SC: I think Poch got it wrong. Especially considering that Alli and Eriksen didn’t contribute against Ajax, how could you leave out the man who single-handedly dragged your team to the final? Just because a player is physically fit does not mean he is match fit. Frankly, it was an unenviable position for Pochettino to be in. For me, Lucas had to start.
MH: It’s hard when Lucas and Son are such similar players stylistically and criticising a coach for the way a game turned on a 1st minute penalty seemed a tad unfair. Did this game change the way you think about either team going forward?
SC: I never mentioned the penalty. To clarify, I’m criticizing starting a player who wasn’t ready for a final and leaving out the players who got you there in the first place. But, again, it was a nigh-impossible choice to make. My opinion of either team hasn’t changed much, however. Liverpool were always the favorites, especially considering Tottenham have been blighted by injuries this year. It’s impressive that the lilywhites made it this far at all, and that’s an immense credit to Pochettino and the organization. I had the feeling they were punching above their weight this season, and there are a lot of questions that need to be answered if they want to get back to another final.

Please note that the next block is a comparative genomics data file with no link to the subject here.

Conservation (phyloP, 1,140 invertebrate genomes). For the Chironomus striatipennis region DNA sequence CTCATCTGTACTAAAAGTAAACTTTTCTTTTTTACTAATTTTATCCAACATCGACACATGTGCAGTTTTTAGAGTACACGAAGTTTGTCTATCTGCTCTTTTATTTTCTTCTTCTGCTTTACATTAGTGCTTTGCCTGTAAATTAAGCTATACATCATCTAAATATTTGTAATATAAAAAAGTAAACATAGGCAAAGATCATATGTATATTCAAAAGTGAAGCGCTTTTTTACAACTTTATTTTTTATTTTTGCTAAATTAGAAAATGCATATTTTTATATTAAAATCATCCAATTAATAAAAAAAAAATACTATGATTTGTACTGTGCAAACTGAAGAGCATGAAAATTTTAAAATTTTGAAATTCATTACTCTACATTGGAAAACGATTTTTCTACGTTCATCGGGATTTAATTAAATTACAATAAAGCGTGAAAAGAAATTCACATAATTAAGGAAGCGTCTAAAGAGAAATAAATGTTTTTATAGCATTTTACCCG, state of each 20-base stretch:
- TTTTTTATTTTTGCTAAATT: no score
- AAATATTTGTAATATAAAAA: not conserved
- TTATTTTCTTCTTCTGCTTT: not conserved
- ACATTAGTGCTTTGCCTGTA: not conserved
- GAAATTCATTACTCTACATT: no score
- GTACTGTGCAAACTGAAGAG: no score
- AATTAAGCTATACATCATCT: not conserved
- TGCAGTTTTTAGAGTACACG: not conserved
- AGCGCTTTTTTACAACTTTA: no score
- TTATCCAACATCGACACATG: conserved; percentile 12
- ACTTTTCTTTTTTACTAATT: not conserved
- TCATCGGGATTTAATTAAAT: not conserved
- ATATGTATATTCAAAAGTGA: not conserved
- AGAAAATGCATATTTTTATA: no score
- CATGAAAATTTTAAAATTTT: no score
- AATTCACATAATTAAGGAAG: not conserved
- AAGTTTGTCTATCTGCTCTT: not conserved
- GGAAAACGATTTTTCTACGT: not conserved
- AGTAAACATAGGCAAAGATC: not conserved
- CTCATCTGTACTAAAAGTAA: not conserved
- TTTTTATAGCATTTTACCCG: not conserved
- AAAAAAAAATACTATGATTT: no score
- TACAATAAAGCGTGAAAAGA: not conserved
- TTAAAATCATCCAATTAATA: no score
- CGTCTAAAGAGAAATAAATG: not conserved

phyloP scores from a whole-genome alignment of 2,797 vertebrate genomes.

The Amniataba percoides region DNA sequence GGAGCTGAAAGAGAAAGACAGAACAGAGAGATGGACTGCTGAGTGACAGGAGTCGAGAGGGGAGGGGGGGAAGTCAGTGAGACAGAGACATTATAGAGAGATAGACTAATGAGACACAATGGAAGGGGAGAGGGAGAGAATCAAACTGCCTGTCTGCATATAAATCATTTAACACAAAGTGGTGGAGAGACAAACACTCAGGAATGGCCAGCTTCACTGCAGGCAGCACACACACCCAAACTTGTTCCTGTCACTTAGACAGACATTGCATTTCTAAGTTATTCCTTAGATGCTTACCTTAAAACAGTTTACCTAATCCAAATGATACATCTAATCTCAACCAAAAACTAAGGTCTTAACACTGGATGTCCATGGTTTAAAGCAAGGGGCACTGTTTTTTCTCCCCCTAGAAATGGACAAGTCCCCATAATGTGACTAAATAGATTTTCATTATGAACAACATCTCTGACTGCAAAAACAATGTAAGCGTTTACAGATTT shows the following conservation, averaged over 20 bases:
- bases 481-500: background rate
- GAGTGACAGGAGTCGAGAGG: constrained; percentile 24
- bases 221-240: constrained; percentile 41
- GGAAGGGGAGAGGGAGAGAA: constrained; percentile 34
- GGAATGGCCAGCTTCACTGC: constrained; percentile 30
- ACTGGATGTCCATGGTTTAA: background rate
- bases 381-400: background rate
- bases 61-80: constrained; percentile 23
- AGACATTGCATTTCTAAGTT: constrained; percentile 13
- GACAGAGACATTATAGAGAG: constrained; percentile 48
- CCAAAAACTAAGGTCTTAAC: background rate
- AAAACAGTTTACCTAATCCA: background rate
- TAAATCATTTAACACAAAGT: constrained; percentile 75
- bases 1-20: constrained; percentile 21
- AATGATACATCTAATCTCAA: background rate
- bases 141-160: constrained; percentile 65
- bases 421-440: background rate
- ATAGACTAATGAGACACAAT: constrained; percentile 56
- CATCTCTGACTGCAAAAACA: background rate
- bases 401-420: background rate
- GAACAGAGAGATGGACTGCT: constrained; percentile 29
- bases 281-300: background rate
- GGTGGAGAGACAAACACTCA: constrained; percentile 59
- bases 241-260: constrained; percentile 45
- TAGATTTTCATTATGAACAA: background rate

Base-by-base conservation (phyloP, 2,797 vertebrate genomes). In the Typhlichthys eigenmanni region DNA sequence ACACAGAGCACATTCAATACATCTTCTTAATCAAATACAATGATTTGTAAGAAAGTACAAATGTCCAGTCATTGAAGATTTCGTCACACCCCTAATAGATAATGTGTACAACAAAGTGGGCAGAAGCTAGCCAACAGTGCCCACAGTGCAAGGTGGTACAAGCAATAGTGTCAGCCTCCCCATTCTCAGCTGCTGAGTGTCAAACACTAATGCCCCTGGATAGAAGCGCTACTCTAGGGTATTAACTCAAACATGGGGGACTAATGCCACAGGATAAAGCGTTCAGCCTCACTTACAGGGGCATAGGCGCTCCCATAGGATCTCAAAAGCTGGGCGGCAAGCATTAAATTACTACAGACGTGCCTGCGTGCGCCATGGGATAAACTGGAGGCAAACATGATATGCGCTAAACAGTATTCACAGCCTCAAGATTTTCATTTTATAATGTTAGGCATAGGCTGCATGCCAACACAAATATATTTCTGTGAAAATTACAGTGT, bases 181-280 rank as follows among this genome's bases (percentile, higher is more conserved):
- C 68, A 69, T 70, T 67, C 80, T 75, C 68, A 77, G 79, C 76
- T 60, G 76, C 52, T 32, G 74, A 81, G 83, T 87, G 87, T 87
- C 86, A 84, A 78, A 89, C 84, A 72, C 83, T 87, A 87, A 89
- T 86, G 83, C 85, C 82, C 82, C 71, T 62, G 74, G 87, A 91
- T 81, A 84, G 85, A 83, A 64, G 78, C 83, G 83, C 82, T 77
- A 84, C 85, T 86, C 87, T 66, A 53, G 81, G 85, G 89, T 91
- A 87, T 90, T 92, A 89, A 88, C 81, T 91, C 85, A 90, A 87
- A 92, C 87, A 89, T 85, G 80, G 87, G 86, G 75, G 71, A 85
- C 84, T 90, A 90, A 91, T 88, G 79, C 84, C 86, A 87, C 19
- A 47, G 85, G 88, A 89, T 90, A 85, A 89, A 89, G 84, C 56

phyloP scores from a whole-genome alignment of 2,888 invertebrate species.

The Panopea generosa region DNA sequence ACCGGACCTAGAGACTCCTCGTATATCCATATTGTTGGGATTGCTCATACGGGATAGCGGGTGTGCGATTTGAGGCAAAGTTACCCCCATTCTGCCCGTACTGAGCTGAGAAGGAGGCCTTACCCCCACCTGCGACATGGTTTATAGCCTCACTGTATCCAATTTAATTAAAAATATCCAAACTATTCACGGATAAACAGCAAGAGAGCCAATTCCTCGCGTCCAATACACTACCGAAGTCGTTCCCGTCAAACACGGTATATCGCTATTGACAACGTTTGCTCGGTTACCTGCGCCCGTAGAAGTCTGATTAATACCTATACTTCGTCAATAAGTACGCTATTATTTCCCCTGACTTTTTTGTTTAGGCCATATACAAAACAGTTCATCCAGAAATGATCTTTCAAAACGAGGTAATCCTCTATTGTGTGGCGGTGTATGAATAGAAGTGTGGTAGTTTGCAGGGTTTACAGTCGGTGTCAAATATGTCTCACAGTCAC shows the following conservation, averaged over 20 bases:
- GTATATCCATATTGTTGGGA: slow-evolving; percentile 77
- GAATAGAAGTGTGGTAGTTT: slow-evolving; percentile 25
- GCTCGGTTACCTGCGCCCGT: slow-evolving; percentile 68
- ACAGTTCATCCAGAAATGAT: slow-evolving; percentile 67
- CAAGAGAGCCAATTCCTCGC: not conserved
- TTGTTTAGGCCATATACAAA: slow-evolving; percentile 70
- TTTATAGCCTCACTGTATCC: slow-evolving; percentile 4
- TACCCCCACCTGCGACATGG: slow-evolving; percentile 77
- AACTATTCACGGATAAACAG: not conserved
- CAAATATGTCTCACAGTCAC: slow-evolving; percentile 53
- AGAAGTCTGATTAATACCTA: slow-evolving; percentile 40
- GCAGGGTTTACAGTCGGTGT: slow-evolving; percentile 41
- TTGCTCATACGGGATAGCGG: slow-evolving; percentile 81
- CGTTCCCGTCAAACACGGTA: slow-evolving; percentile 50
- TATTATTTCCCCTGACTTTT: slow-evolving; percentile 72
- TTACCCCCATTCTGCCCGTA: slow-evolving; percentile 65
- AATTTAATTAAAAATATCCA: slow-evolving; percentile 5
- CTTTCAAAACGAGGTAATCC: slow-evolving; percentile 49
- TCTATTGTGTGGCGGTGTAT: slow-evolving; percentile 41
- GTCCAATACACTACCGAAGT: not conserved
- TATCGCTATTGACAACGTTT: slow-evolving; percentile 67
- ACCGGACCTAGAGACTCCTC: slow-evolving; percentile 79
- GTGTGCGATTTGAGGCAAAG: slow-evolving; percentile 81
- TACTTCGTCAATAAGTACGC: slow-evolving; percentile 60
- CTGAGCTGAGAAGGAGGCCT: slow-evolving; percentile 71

Liverpool, on the other hand, are no surprise. You already knew from last season that they’d be back. With Mane, Salah, and Firmino in their prime, and Van Dijk probably an immortal deity of defense, they’ll probably be here again!
I’m not concerned with Liverpool’s future (they’ll be fine), but what issues do Tottenham need to sort out for next season?